A recent peer-reviewed paper in Clinical and Experimental Ophthalmology claims that, based on workforce calculations, neither ophthalmologists nor optometrists alone have the capacity now or in the future to independently manage glaucoma patients at the recommended intervals.
In March 2013 Optometry Board Australia (OBA) released revised Guidelines for use of scheduled medicines (the Guidelines), which enabled therapeutically endorsed optometrists to prescribe topical anti-glaucoma medicines for patients diagnosed with chronic glaucoma, or who are at high risk of developing the disease.
Therapeutically endorsed optometrists still have the options of either referring patients with chronic glaucoma to an ophthalmologist for ongoing management or entering into a shared care arrangement.
The OBA stated that the guidelines apply to optometrists with “general registration who use scheduled medicines for diagnostic purposes”, and “optometrists whose registration is endorsed for scheduled medicines, who use scheduled medicines therapeutically to manage eye conditions independently and collaboratively with other healthcare practitioners”.
The guidelines have created uproar among ophthalmologists
The guidelines have created uproar among ophthalmologists, represented by the Royal Australian and New Zealand College of Ophthalmologists (RANZCO).
In their paper entitled ‘Guidelines for the collaborative care of glaucoma patients and suspects by ophthalmologists and optometrists in Australia’, Dr. Andrew White and Professor Ivan Goldberg argue that therapeutically-endorsed optometrists should be able to manage the ongoing care of low-moderate risk glaucoma patients, identified in collaboration with an ophthalmologist, and that, if the guidelines are followed appropriately, patients will get the best management possible.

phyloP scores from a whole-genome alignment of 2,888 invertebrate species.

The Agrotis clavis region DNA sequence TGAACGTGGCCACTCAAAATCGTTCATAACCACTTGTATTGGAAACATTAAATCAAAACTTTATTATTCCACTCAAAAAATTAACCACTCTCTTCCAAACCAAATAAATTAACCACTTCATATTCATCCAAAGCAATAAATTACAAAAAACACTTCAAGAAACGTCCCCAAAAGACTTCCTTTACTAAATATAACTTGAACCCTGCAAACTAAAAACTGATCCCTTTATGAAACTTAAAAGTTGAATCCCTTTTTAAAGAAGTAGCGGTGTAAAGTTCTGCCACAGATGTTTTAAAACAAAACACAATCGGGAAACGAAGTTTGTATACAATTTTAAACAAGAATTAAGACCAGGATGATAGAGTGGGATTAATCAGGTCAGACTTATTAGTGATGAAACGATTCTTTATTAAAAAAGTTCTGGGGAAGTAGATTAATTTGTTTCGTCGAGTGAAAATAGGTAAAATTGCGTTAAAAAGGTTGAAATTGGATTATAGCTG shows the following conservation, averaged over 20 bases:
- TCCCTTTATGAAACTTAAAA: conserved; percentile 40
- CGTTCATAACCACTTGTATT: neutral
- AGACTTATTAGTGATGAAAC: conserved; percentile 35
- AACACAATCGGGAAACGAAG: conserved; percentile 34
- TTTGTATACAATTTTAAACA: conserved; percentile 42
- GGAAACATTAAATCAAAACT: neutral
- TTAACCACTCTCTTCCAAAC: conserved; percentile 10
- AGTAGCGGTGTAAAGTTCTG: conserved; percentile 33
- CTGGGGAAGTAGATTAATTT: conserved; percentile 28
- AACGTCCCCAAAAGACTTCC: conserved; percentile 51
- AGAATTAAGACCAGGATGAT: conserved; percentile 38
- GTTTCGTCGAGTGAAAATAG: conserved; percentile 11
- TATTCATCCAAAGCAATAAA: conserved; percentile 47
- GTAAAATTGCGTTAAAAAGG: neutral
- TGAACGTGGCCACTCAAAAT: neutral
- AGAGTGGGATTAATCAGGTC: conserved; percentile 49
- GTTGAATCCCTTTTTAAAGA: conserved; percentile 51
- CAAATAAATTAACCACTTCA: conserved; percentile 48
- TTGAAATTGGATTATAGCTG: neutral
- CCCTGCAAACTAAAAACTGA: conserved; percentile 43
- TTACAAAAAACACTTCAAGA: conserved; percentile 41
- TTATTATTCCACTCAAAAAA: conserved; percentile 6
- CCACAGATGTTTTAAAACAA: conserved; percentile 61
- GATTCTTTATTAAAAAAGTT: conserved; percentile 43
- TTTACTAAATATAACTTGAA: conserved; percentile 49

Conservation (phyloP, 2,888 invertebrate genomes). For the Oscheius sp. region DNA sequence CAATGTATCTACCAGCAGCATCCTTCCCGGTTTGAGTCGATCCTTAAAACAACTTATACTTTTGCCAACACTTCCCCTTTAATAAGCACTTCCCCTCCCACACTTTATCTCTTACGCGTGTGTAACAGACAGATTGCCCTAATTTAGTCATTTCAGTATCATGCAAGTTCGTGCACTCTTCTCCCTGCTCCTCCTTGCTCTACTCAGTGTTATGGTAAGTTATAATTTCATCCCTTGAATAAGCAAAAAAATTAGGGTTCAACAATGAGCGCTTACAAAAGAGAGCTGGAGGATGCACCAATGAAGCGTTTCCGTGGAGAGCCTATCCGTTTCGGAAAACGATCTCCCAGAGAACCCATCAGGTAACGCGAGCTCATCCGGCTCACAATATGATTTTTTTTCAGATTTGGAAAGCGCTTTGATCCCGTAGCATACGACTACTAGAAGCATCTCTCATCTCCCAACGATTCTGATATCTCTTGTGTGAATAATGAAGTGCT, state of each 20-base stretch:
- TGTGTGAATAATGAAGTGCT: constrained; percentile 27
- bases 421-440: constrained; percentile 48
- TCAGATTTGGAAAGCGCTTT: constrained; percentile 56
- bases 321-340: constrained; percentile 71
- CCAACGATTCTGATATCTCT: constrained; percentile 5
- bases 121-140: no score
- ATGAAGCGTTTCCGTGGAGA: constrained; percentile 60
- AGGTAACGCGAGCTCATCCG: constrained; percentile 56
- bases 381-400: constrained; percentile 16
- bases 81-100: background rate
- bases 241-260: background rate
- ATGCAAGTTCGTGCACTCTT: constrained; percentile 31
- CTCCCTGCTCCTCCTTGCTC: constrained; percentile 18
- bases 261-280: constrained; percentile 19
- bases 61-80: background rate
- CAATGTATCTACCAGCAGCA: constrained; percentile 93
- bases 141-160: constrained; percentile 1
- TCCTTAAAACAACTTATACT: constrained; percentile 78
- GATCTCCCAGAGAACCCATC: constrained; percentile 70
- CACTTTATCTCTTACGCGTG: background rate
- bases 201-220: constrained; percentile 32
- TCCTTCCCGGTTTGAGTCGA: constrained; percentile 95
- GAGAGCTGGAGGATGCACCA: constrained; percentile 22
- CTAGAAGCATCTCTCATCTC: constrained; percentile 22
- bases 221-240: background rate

Although the publication does not address any economic issues, Dr. David Andrews, CEO RANZCO told mivision that it follows that the most effective patient management, (i.e. proper diagnosis, an appropriate management plan with appropriate regular review and testing), will ultimately result in the most efficient cost to the patient and the public purse.
“Good collaboration between an ophthalmologist and optometrist avoids fragmentation of care and provides the checks and balances to ensure best patient outcomes. I think everyone involved in glaucoma management should read the paper, and accompanying editorial, and aim to work by these guidelines,” said Dr. Andrews.
A recent poll by RANZCO of RANZCO Fellows found that suggested issues of patient access to ophthalmologists could be unfounded. Ninety seven and a half per cent of the 350 respondents said they have not received any feedback from referring optometrists or GPs complaining about being able to access glaucoma services in a clinically appropriate timeframe. Additionally, 80 per cent have a waiting time for routine glaucoma appointments of less than one month, and 94 per cent have less than three months.
The poll found that any urgent glaucoma patient referred by an optometrist or GP can be seen by 86 per cent of ophthalmologists the same day, 99 per cent within 48 hours of referral and 100 per cent in less than a week (Dr. Andrews notes, possibly sooner – the survey did not allow for this response).
Dr. Andrews said the “Optometry Board of Australia’s decision to revise guidelines that allow independent management of glaucoma is at odds with everything that has been developed around good medical practice, and everything that is being said by government.
“Whether the OBA guidelines for management of glaucoma are changed or not, all patients should know that collaborative care led by an ophthalmologist is best for their eye health, it is available when they need it and everyone involved should remember to keep the patient’s best interests in mind,” he said.